For Boxee, there’s the free Boxee Remote application for iPhone and iPod touch. It offers two ways to control Boxee. The first is a four-way arrow pad with a central OK button and a Back button. The arrow pad corresponds to the Mac keyboard’s four arrow keys, the OK button equals the Mac’s Return key, and the Back button is the Mac’s Escape key. You can also control Boxee with a Gesture control—a large Boxee icon that you drag around the iPhone’s screen to highlight and activate objects in the Boxee interface. Regrettably, the Boxee Remote application won’t launch the Boxee application.
Evan Schoenberg’s $1 Rowmote: Remote Control for Mac can both launch and control Boxee and a host of other Mac applications including Front Row, DVD Player, iTunes, iPhoto, Keynote, PowerPoint, QuickTime, Plex, and VLC. It mimics Apple’s remote with its four direct buttons, central Play/Pause button, and Menu button. Unlike with Apple’s remote, however, you can pick applications to control. Similar to Air Mouse Pro, you need to install a free server application (called Rowmote Helper) on your Mac.
And, while not exactly family-friendly, you’re welcome to remotely control the mini from the couch, another part of your home, or across the Internet with a Mac and Leopard’s screen sharing feature, Back to My Mac, or a VNC application such as Patrick Stein’s free JollysFastVNC. These VNC applications allow you to see the mini’s screen on your Mac as well as control the mini’s functions remotely, just as if you were sitting down at that Mac. There are plenty of VNC applications for the iPhone and iPod touch too, including Jugaari’s $25 Jaadu VNC, ReadPixel’s $7 RemoteTap ( ), and MochaSoft’s $6 Mocha VNC ( ).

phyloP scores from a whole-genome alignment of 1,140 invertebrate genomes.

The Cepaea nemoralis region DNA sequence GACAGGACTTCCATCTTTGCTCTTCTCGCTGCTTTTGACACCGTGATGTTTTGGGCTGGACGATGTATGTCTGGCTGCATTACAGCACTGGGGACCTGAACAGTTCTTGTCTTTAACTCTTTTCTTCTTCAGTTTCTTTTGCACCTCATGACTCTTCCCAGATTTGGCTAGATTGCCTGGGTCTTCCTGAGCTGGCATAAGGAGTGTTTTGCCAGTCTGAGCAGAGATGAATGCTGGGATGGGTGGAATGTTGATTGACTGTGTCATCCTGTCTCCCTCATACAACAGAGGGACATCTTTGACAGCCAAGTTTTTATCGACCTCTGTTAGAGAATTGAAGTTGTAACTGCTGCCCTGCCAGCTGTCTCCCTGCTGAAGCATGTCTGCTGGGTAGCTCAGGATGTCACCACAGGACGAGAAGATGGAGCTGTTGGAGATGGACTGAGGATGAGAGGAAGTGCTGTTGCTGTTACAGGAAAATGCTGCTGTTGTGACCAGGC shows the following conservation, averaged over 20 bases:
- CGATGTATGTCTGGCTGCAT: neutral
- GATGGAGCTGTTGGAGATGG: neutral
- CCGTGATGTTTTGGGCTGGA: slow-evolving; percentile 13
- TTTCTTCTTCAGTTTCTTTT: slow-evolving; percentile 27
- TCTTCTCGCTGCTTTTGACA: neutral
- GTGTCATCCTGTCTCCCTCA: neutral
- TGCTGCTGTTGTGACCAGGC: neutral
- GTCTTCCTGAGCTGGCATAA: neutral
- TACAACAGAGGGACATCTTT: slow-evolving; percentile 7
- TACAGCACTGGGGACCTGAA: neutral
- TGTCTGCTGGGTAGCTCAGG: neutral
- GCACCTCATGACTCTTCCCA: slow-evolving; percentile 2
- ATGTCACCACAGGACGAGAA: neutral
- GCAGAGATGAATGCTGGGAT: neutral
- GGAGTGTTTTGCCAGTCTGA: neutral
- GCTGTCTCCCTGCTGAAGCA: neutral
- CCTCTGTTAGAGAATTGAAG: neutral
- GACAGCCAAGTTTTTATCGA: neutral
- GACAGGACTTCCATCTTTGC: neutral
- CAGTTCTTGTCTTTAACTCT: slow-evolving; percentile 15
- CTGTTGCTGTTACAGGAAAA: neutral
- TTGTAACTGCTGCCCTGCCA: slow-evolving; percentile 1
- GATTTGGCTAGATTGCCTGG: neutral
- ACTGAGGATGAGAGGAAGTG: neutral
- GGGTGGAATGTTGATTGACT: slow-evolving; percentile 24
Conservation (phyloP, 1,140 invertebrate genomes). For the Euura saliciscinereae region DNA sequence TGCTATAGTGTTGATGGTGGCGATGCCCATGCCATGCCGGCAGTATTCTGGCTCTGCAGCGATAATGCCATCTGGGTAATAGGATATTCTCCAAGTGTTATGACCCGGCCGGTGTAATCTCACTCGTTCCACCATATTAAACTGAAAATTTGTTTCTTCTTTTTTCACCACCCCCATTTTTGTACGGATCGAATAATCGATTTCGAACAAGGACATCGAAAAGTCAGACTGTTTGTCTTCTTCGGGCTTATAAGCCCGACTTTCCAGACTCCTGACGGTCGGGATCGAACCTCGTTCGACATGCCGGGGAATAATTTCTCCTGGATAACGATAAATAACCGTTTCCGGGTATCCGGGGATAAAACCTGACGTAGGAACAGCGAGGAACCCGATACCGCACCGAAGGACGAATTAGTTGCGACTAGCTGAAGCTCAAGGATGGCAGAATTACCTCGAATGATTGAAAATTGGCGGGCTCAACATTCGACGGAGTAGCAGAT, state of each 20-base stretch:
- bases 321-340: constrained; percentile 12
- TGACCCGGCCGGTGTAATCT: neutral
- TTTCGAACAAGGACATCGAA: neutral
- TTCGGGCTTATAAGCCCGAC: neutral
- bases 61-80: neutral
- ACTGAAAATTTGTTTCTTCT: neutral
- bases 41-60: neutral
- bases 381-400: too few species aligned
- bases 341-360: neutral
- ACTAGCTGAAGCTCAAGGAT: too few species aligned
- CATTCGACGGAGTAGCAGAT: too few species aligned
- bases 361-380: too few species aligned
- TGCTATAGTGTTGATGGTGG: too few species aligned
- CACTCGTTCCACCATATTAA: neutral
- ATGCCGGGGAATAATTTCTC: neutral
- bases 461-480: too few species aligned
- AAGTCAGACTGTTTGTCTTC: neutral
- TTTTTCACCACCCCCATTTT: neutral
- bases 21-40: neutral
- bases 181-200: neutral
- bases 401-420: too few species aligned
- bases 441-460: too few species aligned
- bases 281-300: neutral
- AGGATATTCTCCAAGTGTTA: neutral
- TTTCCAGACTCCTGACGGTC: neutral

Full of applications though the App Store may be, and capable as the iPhone and iPod touch are, there’s no good universal remote application for the iPhone. (Not surprising, given that the iPhone and iPod touch lack IR, the invisible light that most AV components are controlled by.) Much as I desire a complete Apple solution for controlling everything—Mac mini, TV, and AV receiver—it’s just not in the cards. For that, I returned to the Logitech Harmony 880 Advanced Universal Remote. It’s relatively easy to program and update, handles every bit of gear I own, doesn’t require batteries (it has a rechargeable battery and charging station), and makes sense to my family. If your TV table is littered with remote controls, you owe it to yourself to get a Logitech Harmony remote.
All the pieces are in place. My Mac mini now plays and rips DVDs, plays and records television programs, plays all the media on my network of Macs, streams videos and audio from across the globe, and flashes my pictures across my HDTV. All without me having to move my keister an inch off the couch.
In our final installment, I wrap up with a look at the big picture. As the owner of an Apple TV, DVD player, VCR, and AV receiver with AM and FM tuner, was this all necessary? Did turning the Mac mini into a media center enhance my multimedia life in significant ways? Tune it to find out.Updated to provide correct name and link for Jaadu VNC.
[Senior editor Christopher Breen blogs regularly about iPods, Apple TVs, and other accoutrements of the digital lifestyle at Macworld’s Playlist blog.]